Prepare the materials: Explain the rationale and prepare all severance information in writing (notification letter, salary continuation/severance period, benefits, outplacement, etc.) Prepare the message: Write the script you will use during the meeting and the key information you will convey to remaining employees. Keep it short and to the point. Arrange the next steps: Schedule meetings with your organization’s human-resources and outplacement professionals. Review what should be done with the departing employee’s personal belongings and specify when the employee should leave the organization. Prepare yourself emotionally: Don’t assume personal responsibility for the termination. Remember that it is a business decision based on business needs. Acknowledge your anxiety, prepare your approach, and talk about your feelings with the company’s human-resource and outplacement professionals. Anticipate employee reactions: There are typically five reactions to termination: anticipation, disbelief, escape, euphoria, or violence. By acknowledging these various reactions and learning to recognize them, you will ensure that no matter what the reaction, you will be prepared to handle it in the best way.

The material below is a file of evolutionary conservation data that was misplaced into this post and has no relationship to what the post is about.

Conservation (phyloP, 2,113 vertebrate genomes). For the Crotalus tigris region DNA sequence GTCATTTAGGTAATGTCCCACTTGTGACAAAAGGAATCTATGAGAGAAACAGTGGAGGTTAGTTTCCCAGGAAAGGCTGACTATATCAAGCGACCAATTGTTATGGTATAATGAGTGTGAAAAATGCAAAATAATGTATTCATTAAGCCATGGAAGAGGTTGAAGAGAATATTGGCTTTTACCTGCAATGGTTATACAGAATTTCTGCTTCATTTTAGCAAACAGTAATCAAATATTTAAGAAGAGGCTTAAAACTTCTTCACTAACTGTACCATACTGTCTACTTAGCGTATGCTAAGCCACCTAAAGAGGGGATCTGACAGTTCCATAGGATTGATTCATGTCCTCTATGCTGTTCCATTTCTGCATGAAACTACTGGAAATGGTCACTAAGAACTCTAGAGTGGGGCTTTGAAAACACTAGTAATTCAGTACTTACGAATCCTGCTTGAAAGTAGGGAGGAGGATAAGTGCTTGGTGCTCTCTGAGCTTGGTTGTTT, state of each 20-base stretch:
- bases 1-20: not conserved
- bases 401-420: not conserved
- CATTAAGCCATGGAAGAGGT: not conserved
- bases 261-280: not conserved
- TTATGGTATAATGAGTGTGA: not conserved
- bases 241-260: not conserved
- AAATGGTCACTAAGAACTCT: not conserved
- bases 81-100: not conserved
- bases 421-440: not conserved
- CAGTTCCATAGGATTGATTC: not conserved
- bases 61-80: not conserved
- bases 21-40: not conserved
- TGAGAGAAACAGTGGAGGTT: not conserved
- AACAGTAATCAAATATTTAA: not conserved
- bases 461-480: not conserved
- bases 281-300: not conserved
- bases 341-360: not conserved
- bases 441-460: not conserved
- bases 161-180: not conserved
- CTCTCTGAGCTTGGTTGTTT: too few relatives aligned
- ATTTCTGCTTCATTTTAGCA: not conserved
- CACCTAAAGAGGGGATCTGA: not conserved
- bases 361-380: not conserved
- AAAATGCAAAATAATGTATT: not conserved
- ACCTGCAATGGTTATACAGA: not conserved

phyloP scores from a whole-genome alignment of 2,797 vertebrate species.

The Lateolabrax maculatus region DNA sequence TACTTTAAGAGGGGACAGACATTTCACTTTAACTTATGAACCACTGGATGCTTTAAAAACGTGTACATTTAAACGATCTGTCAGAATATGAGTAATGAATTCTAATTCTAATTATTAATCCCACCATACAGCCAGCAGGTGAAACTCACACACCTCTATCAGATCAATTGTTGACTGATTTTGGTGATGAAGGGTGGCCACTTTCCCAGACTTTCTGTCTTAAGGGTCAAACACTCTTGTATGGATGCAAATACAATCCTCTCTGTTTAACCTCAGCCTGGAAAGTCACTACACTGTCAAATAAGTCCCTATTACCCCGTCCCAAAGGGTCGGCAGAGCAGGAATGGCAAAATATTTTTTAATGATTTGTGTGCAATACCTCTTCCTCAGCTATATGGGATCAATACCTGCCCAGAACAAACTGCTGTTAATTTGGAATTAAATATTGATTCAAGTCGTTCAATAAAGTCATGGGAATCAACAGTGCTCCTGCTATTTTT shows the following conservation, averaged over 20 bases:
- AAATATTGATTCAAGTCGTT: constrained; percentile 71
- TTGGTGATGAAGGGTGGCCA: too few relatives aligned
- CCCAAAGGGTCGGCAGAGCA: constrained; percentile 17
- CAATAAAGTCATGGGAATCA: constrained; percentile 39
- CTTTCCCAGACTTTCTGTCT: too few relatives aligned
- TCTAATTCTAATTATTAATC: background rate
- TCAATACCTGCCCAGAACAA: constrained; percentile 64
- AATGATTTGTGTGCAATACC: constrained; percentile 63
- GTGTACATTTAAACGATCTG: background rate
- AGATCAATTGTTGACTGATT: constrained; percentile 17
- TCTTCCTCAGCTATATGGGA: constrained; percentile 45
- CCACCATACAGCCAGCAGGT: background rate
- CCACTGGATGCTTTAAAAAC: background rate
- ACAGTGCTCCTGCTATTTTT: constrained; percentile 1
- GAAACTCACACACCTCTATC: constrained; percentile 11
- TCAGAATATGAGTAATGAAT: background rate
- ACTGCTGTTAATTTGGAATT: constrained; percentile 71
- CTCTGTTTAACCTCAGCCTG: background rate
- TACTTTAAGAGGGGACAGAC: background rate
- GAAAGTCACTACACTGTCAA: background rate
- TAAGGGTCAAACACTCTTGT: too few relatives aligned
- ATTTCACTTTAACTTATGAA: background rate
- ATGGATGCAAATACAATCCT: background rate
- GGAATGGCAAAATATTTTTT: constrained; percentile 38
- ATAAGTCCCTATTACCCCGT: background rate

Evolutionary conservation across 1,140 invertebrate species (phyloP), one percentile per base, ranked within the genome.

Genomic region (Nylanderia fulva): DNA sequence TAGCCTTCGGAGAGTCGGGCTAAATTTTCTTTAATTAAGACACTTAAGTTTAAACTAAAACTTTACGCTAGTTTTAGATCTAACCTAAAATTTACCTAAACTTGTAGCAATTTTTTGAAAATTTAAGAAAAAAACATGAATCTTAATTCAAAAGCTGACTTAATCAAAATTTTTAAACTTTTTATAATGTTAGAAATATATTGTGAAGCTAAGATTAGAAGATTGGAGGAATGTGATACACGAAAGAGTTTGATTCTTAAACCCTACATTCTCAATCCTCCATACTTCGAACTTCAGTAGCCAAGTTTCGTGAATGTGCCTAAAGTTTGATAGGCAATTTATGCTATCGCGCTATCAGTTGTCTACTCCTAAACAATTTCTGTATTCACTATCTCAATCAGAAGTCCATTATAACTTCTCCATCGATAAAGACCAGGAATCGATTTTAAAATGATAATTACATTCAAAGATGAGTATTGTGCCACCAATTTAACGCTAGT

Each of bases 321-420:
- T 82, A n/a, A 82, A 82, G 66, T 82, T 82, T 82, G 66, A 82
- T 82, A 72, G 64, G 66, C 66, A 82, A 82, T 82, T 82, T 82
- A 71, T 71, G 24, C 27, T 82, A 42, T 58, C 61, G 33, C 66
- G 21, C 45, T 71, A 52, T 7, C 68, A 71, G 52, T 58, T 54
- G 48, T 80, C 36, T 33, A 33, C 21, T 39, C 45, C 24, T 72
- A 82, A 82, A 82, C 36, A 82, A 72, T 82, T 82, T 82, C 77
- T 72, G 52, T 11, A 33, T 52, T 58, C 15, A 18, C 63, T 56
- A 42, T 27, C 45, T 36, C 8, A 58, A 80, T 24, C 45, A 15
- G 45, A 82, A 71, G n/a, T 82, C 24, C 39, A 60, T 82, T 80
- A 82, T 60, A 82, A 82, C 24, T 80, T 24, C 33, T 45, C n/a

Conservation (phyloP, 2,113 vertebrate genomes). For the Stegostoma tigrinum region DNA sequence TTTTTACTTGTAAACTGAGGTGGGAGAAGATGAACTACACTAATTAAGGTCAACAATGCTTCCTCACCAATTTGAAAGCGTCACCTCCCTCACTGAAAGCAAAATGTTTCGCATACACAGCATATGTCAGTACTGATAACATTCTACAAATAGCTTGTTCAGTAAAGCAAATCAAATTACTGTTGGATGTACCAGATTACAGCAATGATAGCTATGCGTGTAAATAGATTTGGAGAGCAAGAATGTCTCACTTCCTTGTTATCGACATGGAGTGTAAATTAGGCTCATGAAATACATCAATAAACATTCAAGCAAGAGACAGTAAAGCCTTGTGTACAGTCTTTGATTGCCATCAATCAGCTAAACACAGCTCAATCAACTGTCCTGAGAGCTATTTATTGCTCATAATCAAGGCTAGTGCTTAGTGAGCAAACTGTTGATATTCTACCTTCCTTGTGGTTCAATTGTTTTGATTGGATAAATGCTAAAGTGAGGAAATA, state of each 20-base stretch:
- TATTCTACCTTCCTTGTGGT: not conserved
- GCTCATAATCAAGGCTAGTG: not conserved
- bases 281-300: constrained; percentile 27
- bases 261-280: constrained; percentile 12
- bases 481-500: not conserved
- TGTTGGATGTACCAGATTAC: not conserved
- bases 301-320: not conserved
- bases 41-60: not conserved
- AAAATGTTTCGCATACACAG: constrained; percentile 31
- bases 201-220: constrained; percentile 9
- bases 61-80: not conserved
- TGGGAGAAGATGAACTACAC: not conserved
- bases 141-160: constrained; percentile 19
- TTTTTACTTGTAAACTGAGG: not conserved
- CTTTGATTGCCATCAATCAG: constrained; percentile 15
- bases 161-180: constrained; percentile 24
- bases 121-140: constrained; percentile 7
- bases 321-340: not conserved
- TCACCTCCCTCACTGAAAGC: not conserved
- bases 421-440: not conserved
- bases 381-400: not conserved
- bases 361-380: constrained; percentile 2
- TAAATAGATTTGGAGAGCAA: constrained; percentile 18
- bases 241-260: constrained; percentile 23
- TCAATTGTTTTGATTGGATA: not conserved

Dos and don’ts:
invite the employee in to sit down get right to the point explain the actions taken and the reasons listen to the employee and wait for a response restate the message if necessary use your prepared notes/guidelines clarify the separation date give an overview of the separation package explain the logistics for leaving the company provide appropriate written materials close the meeting within 15 minutes escort the employee to the next appointment
start with “Good morning,” “Good to see you,” or “How are you?” engage in small talk use humor be apologetic defend, justify, or argue threaten discuss other employees sympathize try to minimize the situation make promises personalize the anger use platitudes like “I know how you feel” or “You will be just fine.”
(Thanks to Drake Beam Morin for these tips)